Thanks, Emma, for telling us about your migrating Pigeon friends, Belinda and Steven. Smart birds for escaping the winter cold up there in the Northwest.

Keep up the great stories. We are all enjoying them and you a gaining quite a fan club. We are looking forward to more stories through this New Year. Happy New Year.

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See more of Emma Foster’s Stories

ABC’s of the Gospel

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Bird of the Week – New Zealand Pigeon

New Zealand Pigeon (Hemiphaga novaeseelandiae) by Ian

Bird of the Week – New Zealand Pigeon ~ by Ian Montgomery

Newsletter ~ 12/24/13

Well, Christmas is nearly on us and I’ve put up the ‘icicle’ Christmas lights beside the almost too-warm pool (29ºC), so I thought a bird photo including some real Southern Hemisphere snow would be correspondingly inappropriate. This proved difficult as I usually avoid the snow and the best candidate, the Kea of New Zealand was bird of the week two years ago even though the snow was incidental to the story about Keas’ passion for dismantling motor vehicles.

So I settled for this one of New Zealand Pigeon. The three-pronged smudge above its head is snow, believe it or not, and it’s actually the isolated three-pointed star visible above and to the right of the main tree in the second photo – taken at about the same time and place in the spectacular surroundings of Milford Sound in the Fiordland of the south west of the South Island.

New Zealand - Milford Sound by IanI was there one evening to book a place on an early cruise the next morning to search for fiordland penguins, and having done so went for a stroll and encountered various local inhabitants including Paradise Shelduck, New Zealand Pigeons and, near the car park, a Weka. the third photo shows the same pigeon on the same branch from a better angle and you can see the beautiful purple and green iridescence of the plumage contrasting with the snow-white belly. With a length to 50cm/20in and a weight up to 800g/28oz, these are large birds, as big or bigger than Imperial-Pigeons, Wompoo Fruit-Doves and Eurasian Wood Pigeons.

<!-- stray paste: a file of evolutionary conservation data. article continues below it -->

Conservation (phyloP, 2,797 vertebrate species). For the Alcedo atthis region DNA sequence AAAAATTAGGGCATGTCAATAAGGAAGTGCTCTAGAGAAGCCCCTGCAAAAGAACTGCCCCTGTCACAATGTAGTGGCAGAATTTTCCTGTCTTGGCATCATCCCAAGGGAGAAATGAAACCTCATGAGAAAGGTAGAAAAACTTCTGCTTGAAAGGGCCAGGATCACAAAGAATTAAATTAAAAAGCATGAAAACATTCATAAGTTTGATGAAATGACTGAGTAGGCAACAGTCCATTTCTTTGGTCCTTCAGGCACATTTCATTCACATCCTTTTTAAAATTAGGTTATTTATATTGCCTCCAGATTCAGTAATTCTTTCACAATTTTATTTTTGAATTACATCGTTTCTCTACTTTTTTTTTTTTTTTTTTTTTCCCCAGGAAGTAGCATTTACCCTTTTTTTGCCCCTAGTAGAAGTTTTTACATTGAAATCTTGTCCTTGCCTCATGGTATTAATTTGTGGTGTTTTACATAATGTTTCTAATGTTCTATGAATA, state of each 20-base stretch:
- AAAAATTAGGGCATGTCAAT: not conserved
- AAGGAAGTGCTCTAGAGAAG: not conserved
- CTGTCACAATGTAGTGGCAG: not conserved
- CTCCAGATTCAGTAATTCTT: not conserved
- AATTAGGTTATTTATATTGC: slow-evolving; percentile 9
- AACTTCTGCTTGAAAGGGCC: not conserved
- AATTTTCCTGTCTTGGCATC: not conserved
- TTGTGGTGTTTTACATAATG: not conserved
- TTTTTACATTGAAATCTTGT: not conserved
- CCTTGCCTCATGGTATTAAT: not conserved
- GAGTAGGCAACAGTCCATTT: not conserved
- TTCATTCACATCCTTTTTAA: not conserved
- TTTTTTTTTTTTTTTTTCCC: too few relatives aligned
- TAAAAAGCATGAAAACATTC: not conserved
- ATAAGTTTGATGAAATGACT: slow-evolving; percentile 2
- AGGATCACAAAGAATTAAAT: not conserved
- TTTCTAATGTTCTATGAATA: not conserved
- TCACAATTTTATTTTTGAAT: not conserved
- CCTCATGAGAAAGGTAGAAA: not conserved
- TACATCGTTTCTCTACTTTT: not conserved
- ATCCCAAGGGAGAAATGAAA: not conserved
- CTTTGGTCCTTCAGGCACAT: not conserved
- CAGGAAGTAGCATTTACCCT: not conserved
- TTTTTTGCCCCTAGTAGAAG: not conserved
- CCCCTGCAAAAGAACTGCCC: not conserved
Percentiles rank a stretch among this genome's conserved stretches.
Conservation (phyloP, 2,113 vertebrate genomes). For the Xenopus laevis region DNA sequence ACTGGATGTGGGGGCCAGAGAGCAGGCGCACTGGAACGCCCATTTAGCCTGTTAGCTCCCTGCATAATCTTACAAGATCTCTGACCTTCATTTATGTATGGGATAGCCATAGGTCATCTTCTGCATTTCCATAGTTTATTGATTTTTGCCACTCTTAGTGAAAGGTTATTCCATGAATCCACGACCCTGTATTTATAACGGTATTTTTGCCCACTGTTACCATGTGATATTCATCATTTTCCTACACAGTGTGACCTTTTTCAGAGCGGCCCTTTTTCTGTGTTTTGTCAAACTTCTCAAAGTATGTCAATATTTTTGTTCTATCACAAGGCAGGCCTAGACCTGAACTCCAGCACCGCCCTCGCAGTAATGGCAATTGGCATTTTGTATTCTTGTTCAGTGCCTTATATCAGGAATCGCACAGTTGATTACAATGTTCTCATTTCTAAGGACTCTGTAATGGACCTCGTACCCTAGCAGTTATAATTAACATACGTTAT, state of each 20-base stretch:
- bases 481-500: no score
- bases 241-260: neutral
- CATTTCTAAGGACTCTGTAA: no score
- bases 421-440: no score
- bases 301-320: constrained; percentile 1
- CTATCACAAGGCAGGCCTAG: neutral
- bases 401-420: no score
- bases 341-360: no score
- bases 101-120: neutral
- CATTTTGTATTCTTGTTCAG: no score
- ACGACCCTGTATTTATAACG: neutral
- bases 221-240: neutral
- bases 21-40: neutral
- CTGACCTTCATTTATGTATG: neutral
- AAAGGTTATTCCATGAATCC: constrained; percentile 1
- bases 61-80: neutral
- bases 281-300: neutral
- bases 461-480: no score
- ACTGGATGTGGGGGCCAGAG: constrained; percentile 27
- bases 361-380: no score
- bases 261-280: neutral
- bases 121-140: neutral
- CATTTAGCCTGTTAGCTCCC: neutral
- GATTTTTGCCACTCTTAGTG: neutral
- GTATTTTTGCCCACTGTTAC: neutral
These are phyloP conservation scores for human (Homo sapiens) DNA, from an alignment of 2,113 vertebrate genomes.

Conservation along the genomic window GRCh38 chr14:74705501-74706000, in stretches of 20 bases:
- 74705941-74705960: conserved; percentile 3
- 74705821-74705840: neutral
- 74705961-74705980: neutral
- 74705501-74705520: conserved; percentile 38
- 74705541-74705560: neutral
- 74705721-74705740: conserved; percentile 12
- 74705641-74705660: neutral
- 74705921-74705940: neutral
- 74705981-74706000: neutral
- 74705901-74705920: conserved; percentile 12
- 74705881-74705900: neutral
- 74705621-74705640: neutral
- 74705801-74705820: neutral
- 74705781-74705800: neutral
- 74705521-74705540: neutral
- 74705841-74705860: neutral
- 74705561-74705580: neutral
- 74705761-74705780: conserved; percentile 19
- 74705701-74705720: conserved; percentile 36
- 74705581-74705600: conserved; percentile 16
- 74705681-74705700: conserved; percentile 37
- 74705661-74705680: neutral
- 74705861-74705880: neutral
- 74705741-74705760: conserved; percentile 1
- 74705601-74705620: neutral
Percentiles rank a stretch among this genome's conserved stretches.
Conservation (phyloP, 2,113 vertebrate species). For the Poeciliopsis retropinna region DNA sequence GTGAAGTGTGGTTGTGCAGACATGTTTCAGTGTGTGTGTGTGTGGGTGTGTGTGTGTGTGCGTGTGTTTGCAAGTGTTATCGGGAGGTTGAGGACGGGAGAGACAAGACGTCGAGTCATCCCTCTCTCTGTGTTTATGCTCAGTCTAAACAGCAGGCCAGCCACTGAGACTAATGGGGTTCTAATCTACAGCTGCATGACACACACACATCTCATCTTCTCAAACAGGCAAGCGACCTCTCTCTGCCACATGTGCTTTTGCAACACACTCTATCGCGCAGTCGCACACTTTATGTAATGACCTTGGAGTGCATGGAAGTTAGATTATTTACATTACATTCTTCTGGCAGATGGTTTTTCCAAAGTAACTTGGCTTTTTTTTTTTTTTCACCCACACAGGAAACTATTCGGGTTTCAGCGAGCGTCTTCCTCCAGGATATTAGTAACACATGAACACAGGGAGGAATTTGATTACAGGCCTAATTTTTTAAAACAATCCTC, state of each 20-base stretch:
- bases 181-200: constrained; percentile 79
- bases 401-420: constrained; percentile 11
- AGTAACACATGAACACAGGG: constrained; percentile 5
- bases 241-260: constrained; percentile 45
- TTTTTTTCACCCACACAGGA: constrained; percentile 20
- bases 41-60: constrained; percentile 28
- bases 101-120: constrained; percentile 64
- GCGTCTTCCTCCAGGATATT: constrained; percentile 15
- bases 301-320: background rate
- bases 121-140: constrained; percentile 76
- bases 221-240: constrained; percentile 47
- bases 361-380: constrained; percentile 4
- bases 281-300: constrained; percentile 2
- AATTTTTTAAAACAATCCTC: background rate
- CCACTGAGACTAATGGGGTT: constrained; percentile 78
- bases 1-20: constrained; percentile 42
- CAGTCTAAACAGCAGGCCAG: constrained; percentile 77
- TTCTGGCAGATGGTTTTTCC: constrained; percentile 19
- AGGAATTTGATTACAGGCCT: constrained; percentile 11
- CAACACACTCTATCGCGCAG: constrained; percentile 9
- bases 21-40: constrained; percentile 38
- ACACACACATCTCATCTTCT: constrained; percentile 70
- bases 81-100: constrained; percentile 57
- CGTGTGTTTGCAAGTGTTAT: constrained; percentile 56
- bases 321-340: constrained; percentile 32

New Zealand Pigeon (Hemiphaga novaeseelandiae) by Ian

They’re very confiding, and this one and its mate, sitting on another branch in the same tree, just watched me as I walked around them taking photos from different angles. They look plump and gastronomically appealing, so it’s not surprising that the population declined after human settlement until protection was granted in 1921. The Norfolk Island sub-species wasn’t so lucky: it was still around in the 1830s but there have been no records since 1900.

New Zealand Pigeon (Hemiphaga novaeseelandiae) by Ian

The following morning dawned bright and sunny, last photo, and a very obliging cruise-boat captain found me a pair of nesting Fiordland Penguins within 10 minutes of leaving the jetty and took us almost alarming close so that I could get some photos: http://www.birdway.com.au/spheniscidae/fjordland_penguin/index.htm.

New Zealand - Milford Sound by Ian

Now there’s some real snow on the mountains on the left. I wish you a safe and peaceful Christmas and an enjoyable and enriching 2014.
Ian

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Ian Montgomery, Birdway Pty Ltd,